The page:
Box Shot
Platform: NES
Publisher: Konami
Designer: Konami
Genre: Shoot-em-up
Players: 2 (Alternating)
Published Date 1987
Reviewed by: Kurt Kalata

Even though shoot-em-ups have been in existence almost as long as arcade games (Space Invaders, Galaga, etc.), to my knowledge, Gradius is one of the first games of these type that featured side scrolling action and actual levels. Based off the Konami arcade game Nemesis, Gradius sure does look and sound very old, but can still provide an enjoyable experience.

The storyline isn't worth much of a mention...bad things happen, courtesy of an evil empire known as the Bacterions, and you pilot the Vic Viper to stop it. It's only a one player game at a time, with three lives (you get more if you score well) and no continues (but there is a code.) There is also a cheat code that gives you full weapons in the level you help you out. Normally (without shields), one hit and you die. Plus, you are usually sent back a bit when you die, instead of resurrecting where you left off, losing all of your power-ups. Frankly, its a bit annoying to die right at the boss and then have to start over totally, but at least you can power-up your ship a bit, so you're not really weak.

Gradius introduced an interesting weapons system. Instead of just picking up various weapons along the way, it features a little bar at the bottom of the screen containing various cool things. Each little power-up will advance the weapons bar by one. The first thing on the weapons bar is a speed-up, so if you get one power-up and hit the B button, you'll gain a speed boost. Since the laser is the fourth object on the bar, get four power-ups and you can obtain the laser. There are also missiles, a double-shot gun, options (invincible doubles of your ship that fire at the same time you do, essentially doubling or tripling your firepower) and a shielf to absorb hits.

The game progresses as so: there is a "navigation" scene before each level that takes place entirely in outer space. After a bit of flying and gaining power-ups, you'll enter the actual level (which usually has a floor and a ceiling, plus obstacles to dodge.) There are plenty more things to shoot, and more bullets to dodge. Various enemies will also yield power-ups which advance your weapon bar. At the end of each level is a little obstacle that you must survive (the first level has two volcanos, the second level has a gamut of little orbs that attack, etc.) before moving onto the boss of the level. It should be noted that the boss in exactly the same at the end of every level. It consists of a really big ship that can fire four lasers, and the a few shields that protect its inner core. Destroy all the shields, then fire at the core a few times, and it's gone! Onto the next level!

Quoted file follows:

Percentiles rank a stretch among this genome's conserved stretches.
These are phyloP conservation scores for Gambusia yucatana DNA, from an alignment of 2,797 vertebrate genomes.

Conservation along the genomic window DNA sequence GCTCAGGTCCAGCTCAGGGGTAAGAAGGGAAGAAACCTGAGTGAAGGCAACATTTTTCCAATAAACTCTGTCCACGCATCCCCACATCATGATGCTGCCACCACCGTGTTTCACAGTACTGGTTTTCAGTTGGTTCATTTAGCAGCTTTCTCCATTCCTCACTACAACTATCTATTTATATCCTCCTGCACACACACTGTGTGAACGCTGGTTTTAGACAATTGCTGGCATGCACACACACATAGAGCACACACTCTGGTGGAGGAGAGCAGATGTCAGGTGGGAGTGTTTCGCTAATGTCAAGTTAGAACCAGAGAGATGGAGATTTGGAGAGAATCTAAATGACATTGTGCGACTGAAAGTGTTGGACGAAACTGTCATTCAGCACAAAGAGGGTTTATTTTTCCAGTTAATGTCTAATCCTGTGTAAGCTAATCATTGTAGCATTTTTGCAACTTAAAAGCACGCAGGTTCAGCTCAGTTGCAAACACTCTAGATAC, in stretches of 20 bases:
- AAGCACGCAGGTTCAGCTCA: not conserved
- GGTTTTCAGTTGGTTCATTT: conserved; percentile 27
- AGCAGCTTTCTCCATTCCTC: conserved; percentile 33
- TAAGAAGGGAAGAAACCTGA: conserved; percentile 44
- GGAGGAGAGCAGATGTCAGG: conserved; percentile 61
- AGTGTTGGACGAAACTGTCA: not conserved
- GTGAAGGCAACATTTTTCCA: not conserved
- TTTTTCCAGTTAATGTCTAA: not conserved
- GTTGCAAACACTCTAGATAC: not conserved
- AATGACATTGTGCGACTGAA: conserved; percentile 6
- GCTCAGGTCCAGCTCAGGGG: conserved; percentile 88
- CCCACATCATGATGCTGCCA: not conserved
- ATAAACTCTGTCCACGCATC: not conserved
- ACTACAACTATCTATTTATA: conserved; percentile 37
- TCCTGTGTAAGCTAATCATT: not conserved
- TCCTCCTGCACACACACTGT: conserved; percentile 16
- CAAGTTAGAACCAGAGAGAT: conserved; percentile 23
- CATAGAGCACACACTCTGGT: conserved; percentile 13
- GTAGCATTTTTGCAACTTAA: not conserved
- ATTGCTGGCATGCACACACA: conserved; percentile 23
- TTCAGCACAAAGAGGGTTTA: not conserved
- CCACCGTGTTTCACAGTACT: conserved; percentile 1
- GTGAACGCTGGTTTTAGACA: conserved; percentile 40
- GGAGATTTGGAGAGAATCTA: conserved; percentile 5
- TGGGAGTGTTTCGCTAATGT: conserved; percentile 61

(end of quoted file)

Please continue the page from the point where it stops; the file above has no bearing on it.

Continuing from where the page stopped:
As you can tell by the graphics, the game is very pedestrian. The Vic Viper has almost no detail, and all of the enemies look downright pathetic. Please, don't mention the music. Although I have played the PC Engine of Gradius, which had decent music, the tunes in the NES versions just sound awful. The instruments are very high pitched and are just plain bad. Even the bits that are somewhat good (the navigation theme, the first level theme) not only sound irritating, but much too upbeat and cheery for an outer-space shooting game. The sounds are equally as annoying. However, the game controls very well, as the Vic Viper moves as it should (although getting too many speed-ups could prove deadly, as its difficult to manuever.) Still, hit detection is a bit edgy around terrain, so occasionally you can do something stupid like manuever into a wall by accident. My only complaint is the button placement...A fires while B selects your item, which is the opposite of Life Force. Picking a control scheme and settling with it would've been nice.

Your tolerance of Gradius depends on whether you can handle such an old game. Life Force is much better detailed, has a two-player mode, and just seems to be a more interesting game due to its varying stages. Still, Gradius is a very fun game for those times that you want to shoot things and make them go boom. See, Life Force often concentrated too much on manuevering the Vic Viper through obstacles very carefully, while in Gradius, the focus is more on shooting and dodging, like it should be. Worth a look definitely, as it is a classic. It also denotes the first appearance of Konami's obsession with Easter Island moai heads in this game.